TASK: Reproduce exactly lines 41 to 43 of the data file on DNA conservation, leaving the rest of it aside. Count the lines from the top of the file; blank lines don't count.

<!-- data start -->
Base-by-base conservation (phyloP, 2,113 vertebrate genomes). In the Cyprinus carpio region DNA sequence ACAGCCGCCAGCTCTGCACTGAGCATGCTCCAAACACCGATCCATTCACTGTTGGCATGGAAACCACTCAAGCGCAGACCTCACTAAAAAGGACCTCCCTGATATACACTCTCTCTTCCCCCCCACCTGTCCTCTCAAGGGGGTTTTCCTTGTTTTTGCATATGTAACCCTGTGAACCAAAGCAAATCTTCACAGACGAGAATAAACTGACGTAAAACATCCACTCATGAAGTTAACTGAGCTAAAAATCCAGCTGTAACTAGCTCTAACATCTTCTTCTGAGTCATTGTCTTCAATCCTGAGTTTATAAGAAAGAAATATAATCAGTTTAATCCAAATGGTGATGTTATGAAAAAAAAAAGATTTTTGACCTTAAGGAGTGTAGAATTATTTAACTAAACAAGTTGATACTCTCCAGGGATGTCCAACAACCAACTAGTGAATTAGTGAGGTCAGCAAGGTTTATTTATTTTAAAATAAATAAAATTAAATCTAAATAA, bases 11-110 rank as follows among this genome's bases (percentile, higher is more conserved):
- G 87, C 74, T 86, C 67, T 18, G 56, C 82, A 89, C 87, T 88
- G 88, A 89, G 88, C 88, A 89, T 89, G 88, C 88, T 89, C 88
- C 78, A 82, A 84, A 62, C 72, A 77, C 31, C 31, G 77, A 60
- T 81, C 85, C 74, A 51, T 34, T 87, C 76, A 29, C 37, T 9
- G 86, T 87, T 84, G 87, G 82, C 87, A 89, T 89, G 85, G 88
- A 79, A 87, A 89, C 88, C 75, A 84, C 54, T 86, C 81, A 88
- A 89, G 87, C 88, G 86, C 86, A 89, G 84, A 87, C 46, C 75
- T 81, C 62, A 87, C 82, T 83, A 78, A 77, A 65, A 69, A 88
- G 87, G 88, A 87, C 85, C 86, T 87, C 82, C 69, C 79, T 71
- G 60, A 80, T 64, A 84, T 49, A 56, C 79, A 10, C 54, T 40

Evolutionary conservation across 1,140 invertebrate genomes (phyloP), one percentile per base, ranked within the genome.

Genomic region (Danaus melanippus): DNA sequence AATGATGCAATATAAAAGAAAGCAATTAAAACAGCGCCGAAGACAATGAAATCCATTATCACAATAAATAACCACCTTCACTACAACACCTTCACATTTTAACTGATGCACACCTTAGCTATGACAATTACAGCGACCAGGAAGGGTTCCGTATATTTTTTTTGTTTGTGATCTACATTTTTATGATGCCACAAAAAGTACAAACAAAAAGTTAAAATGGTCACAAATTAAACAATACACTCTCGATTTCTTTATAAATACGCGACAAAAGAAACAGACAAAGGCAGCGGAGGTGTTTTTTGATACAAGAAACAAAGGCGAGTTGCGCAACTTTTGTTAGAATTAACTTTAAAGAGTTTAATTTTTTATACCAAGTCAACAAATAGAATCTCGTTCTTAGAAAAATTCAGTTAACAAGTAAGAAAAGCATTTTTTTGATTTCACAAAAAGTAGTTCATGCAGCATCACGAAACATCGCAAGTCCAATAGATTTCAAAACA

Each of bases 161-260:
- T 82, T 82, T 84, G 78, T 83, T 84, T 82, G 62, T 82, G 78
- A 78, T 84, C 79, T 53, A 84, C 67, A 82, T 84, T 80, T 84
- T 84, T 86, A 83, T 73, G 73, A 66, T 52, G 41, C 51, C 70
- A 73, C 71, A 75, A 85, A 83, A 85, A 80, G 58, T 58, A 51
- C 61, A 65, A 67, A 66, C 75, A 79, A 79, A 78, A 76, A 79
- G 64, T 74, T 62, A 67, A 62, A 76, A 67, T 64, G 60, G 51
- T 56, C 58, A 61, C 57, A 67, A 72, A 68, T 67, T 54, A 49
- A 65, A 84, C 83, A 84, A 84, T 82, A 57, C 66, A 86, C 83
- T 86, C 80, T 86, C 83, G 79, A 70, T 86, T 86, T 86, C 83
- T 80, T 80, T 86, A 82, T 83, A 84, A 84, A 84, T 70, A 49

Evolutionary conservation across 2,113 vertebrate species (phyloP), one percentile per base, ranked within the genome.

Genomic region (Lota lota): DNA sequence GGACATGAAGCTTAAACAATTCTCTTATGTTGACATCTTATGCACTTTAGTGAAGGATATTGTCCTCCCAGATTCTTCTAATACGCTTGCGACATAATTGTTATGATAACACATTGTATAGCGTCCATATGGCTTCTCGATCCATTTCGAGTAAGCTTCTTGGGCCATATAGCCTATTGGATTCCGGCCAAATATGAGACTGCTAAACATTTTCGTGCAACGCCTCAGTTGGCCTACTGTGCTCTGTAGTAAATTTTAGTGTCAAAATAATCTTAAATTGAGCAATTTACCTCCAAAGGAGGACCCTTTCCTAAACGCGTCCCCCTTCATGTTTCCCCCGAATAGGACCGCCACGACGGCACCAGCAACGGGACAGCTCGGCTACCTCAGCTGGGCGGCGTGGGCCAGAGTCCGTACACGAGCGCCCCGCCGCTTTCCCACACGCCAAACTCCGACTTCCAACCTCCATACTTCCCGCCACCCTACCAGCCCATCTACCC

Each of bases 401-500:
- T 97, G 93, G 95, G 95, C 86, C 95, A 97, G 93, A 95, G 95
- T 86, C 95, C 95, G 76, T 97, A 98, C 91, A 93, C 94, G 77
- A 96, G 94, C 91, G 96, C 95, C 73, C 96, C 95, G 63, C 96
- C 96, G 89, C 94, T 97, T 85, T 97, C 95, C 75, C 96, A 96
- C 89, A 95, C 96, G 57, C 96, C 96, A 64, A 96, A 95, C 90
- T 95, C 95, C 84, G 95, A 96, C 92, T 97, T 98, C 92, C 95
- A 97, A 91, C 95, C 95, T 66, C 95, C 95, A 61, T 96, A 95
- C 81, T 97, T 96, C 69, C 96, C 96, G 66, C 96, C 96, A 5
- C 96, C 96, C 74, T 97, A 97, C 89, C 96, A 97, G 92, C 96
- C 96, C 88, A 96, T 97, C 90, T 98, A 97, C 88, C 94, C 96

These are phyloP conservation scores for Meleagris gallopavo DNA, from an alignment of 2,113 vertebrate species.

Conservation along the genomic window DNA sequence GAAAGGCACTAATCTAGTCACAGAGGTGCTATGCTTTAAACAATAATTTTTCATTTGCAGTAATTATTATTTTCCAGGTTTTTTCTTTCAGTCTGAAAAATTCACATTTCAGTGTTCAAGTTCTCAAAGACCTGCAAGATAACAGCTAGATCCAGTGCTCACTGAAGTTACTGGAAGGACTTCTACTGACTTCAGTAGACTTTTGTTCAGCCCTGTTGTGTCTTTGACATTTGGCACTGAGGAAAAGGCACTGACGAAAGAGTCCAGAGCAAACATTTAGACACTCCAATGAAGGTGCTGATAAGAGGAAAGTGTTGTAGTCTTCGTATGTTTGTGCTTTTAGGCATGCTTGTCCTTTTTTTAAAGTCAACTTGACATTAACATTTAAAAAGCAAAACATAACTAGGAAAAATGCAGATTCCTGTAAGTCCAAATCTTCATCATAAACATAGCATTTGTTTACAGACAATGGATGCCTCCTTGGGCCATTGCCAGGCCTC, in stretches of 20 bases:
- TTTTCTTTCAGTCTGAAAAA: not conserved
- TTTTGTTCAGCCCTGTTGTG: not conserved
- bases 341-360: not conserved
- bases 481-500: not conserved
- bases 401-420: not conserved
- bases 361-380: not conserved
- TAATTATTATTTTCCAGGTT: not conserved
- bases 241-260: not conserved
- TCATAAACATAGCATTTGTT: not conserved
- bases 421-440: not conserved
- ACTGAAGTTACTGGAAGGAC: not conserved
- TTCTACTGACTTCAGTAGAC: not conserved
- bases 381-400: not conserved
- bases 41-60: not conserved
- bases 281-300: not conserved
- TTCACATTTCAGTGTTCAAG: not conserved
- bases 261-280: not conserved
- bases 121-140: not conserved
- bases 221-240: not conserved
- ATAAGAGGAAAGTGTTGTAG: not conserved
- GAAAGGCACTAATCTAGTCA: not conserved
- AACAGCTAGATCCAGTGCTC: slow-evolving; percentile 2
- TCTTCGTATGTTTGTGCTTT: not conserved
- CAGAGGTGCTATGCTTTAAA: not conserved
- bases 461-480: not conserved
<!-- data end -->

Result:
- TTTTGTTCAGCCCTGTTGTG: not conserved
- bases 341-360: not conserved
- bases 481-500: not conserved